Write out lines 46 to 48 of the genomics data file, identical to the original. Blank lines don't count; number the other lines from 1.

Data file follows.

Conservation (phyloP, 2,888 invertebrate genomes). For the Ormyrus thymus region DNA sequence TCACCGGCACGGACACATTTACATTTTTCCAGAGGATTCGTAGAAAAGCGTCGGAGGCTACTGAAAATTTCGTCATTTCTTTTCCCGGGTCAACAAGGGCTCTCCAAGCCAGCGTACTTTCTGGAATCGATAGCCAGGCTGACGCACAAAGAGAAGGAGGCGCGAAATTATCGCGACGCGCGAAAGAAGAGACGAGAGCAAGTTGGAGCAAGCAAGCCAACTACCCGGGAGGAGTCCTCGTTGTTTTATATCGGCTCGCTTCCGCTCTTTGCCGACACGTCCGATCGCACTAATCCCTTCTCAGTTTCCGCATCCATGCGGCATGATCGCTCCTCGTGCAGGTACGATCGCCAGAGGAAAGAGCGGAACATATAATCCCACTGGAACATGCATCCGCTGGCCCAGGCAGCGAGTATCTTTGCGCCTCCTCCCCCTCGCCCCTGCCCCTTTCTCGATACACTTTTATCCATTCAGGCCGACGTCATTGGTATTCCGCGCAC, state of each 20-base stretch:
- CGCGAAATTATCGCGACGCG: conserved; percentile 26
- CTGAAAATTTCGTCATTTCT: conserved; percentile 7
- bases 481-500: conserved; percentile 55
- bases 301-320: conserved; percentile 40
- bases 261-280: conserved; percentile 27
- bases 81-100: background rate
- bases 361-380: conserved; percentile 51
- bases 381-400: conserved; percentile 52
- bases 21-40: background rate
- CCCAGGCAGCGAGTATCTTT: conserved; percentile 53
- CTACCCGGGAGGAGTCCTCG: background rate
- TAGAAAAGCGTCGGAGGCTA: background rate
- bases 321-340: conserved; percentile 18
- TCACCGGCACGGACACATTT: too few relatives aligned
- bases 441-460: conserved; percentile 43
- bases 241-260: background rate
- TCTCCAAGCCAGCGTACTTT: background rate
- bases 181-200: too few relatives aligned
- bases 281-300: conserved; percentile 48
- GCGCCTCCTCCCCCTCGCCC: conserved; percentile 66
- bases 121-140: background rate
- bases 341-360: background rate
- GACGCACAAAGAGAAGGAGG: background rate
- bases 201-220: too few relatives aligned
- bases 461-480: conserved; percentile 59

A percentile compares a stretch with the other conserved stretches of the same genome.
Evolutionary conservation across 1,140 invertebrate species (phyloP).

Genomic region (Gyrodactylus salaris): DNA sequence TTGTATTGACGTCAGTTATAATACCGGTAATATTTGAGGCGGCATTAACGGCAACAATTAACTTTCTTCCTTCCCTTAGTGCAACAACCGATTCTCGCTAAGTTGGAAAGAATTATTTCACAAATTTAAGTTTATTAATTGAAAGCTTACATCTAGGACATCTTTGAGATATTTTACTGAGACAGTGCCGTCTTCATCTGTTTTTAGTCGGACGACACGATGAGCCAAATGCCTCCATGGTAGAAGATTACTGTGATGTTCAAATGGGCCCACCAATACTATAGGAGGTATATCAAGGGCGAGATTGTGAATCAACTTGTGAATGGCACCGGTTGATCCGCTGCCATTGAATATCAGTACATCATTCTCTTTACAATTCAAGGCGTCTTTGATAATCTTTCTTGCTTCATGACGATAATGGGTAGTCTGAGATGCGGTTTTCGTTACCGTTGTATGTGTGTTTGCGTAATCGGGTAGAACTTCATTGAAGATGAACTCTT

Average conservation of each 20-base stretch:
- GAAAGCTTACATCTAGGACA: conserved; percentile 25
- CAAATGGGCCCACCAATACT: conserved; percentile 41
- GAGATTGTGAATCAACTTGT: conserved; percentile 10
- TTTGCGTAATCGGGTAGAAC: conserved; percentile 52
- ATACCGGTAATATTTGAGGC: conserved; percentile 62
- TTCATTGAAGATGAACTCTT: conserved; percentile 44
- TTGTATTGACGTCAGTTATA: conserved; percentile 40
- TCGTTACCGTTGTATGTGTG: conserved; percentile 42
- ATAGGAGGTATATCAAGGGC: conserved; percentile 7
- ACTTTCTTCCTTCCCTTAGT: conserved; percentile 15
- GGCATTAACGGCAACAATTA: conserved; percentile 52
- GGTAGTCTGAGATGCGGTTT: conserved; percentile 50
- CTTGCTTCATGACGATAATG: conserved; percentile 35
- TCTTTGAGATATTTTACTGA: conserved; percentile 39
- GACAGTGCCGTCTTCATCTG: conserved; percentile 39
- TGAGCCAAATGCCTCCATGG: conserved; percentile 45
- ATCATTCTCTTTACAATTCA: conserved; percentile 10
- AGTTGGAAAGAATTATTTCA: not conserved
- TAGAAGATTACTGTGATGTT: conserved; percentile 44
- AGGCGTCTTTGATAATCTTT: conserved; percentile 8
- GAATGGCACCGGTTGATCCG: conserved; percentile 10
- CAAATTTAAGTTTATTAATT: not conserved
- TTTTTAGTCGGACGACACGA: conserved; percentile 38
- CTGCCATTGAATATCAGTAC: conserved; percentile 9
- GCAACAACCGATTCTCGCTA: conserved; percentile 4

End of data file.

- TGAGCCAAATGCCTCCATGG: conserved; percentile 45
- ATCATTCTCTTTACAATTCA: conserved; percentile 10
- AGTTGGAAAGAATTATTTCA: not conserved